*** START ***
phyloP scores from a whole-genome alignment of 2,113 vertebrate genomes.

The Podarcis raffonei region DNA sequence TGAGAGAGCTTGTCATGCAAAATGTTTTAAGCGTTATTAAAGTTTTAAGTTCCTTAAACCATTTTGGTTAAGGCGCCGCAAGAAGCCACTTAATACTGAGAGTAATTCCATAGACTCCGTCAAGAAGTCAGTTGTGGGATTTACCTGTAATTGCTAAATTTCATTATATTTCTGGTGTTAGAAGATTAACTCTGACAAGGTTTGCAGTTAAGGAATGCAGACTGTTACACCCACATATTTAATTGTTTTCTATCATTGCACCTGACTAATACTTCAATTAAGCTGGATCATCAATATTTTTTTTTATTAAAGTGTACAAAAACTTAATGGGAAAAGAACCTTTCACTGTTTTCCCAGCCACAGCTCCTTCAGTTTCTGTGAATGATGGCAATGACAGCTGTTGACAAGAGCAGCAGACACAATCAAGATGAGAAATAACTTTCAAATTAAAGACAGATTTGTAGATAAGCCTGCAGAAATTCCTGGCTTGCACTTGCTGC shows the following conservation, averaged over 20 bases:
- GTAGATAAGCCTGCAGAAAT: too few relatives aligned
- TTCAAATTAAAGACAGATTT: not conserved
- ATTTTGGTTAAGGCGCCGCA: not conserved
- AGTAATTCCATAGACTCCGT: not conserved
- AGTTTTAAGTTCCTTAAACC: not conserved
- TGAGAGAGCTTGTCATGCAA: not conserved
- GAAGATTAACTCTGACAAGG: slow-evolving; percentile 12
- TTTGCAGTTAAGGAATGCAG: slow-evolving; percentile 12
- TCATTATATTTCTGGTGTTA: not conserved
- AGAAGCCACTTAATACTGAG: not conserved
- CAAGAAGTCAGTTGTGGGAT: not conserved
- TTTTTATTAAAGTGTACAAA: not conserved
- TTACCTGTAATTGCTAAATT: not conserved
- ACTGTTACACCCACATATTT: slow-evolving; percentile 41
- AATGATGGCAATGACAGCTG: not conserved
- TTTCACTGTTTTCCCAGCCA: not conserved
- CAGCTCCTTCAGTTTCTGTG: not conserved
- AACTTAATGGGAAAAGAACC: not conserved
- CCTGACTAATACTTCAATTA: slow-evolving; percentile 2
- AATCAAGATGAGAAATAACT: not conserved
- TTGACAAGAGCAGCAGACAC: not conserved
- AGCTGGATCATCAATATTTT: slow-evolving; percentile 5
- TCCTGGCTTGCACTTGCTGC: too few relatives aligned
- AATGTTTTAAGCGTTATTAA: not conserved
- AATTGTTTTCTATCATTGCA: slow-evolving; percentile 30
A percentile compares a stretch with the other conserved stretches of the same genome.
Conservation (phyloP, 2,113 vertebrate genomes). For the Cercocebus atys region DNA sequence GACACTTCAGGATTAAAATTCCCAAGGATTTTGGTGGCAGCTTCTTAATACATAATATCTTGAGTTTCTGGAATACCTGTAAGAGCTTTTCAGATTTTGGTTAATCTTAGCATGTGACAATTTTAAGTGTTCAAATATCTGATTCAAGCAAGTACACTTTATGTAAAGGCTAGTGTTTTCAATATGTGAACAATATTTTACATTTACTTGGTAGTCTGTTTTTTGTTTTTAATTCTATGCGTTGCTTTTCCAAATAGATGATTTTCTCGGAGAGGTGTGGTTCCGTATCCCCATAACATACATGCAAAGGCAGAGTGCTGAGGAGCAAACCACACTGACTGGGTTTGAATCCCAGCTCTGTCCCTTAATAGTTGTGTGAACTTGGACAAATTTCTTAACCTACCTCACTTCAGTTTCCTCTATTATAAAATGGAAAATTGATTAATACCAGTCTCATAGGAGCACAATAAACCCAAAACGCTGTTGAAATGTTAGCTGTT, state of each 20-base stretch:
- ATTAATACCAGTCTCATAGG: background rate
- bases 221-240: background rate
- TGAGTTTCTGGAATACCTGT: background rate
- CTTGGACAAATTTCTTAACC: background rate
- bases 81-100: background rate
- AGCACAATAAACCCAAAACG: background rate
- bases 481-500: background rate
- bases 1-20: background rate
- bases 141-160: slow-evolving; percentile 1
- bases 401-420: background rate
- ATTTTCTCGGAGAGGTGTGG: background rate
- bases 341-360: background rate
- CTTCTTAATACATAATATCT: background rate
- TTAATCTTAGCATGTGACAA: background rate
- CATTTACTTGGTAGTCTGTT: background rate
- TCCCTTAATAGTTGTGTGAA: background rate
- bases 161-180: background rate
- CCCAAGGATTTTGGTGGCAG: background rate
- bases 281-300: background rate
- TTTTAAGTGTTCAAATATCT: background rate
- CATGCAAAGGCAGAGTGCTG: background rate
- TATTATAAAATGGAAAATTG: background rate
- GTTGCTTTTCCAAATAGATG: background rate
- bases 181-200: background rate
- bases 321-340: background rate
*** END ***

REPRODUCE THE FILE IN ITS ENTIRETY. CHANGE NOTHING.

phyloP scores from a whole-genome alignment of 2,113 vertebrate genomes.

The Podarcis raffonei region DNA sequence TGAGAGAGCTTGTCATGCAAAATGTTTTAAGCGTTATTAAAGTTTTAAGTTCCTTAAACCATTTTGGTTAAGGCGCCGCAAGAAGCCACTTAATACTGAGAGTAATTCCATAGACTCCGTCAAGAAGTCAGTTGTGGGATTTACCTGTAATTGCTAAATTTCATTATATTTCTGGTGTTAGAAGATTAACTCTGACAAGGTTTGCAGTTAAGGAATGCAGACTGTTACACCCACATATTTAATTGTTTTCTATCATTGCACCTGACTAATACTTCAATTAAGCTGGATCATCAATATTTTTTTTTATTAAAGTGTACAAAAACTTAATGGGAAAAGAACCTTTCACTGTTTTCCCAGCCACAGCTCCTTCAGTTTCTGTGAATGATGGCAATGACAGCTGTTGACAAGAGCAGCAGACACAATCAAGATGAGAAATAACTTTCAAATTAAAGACAGATTTGTAGATAAGCCTGCAGAAATTCCTGGCTTGCACTTGCTGC shows the following conservation, averaged over 20 bases:
- GTAGATAAGCCTGCAGAAAT: too few relatives aligned
- TTCAAATTAAAGACAGATTT: not conserved
- ATTTTGGTTAAGGCGCCGCA: not conserved
- AGTAATTCCATAGACTCCGT: not conserved
- AGTTTTAAGTTCCTTAAACC: not conserved
- TGAGAGAGCTTGTCATGCAA: not conserved
- GAAGATTAACTCTGACAAGG: slow-evolving; percentile 12
- TTTGCAGTTAAGGAATGCAG: slow-evolving; percentile 12
- TCATTATATTTCTGGTGTTA: not conserved
- AGAAGCCACTTAATACTGAG: not conserved
- CAAGAAGTCAGTTGTGGGAT: not conserved
- TTTTTATTAAAGTGTACAAA: not conserved
- TTACCTGTAATTGCTAAATT: not conserved
- ACTGTTACACCCACATATTT: slow-evolving; percentile 41
- AATGATGGCAATGACAGCTG: not conserved
- TTTCACTGTTTTCCCAGCCA: not conserved
- CAGCTCCTTCAGTTTCTGTG: not conserved
- AACTTAATGGGAAAAGAACC: not conserved
- CCTGACTAATACTTCAATTA: slow-evolving; percentile 2
- AATCAAGATGAGAAATAACT: not conserved
- TTGACAAGAGCAGCAGACAC: not conserved
- AGCTGGATCATCAATATTTT: slow-evolving; percentile 5
- TCCTGGCTTGCACTTGCTGC: too few relatives aligned
- AATGTTTTAAGCGTTATTAA: not conserved
- AATTGTTTTCTATCATTGCA: slow-evolving; percentile 30
A percentile compares a stretch with the other conserved stretches of the same genome.
Conservation (phyloP, 2,113 vertebrate genomes). For the Cercocebus atys region DNA sequence GACACTTCAGGATTAAAATTCCCAAGGATTTTGGTGGCAGCTTCTTAATACATAATATCTTGAGTTTCTGGAATACCTGTAAGAGCTTTTCAGATTTTGGTTAATCTTAGCATGTGACAATTTTAAGTGTTCAAATATCTGATTCAAGCAAGTACACTTTATGTAAAGGCTAGTGTTTTCAATATGTGAACAATATTTTACATTTACTTGGTAGTCTGTTTTTTGTTTTTAATTCTATGCGTTGCTTTTCCAAATAGATGATTTTCTCGGAGAGGTGTGGTTCCGTATCCCCATAACATACATGCAAAGGCAGAGTGCTGAGGAGCAAACCACACTGACTGGGTTTGAATCCCAGCTCTGTCCCTTAATAGTTGTGTGAACTTGGACAAATTTCTTAACCTACCTCACTTCAGTTTCCTCTATTATAAAATGGAAAATTGATTAATACCAGTCTCATAGGAGCACAATAAACCCAAAACGCTGTTGAAATGTTAGCTGTT, state of each 20-base stretch:
- ATTAATACCAGTCTCATAGG: background rate
- bases 221-240: background rate
- TGAGTTTCTGGAATACCTGT: background rate
- CTTGGACAAATTTCTTAACC: background rate
- bases 81-100: background rate
- AGCACAATAAACCCAAAACG: background rate
- bases 481-500: background rate
- bases 1-20: background rate
- bases 141-160: slow-evolving; percentile 1
- bases 401-420: background rate
- ATTTTCTCGGAGAGGTGTGG: background rate
- bases 341-360: background rate
- CTTCTTAATACATAATATCT: background rate
- TTAATCTTAGCATGTGACAA: background rate
- CATTTACTTGGTAGTCTGTT: background rate
- TCCCTTAATAGTTGTGTGAA: background rate
- bases 161-180: background rate
- CCCAAGGATTTTGGTGGCAG: background rate
- bases 281-300: background rate
- TTTTAAGTGTTCAAATATCT: background rate
- CATGCAAAGGCAGAGTGCTG: background rate
- TATTATAAAATGGAAAATTG: background rate
- GTTGCTTTTCCAAATAGATG: background rate
- bases 181-200: background rate
- bases 321-340: background rate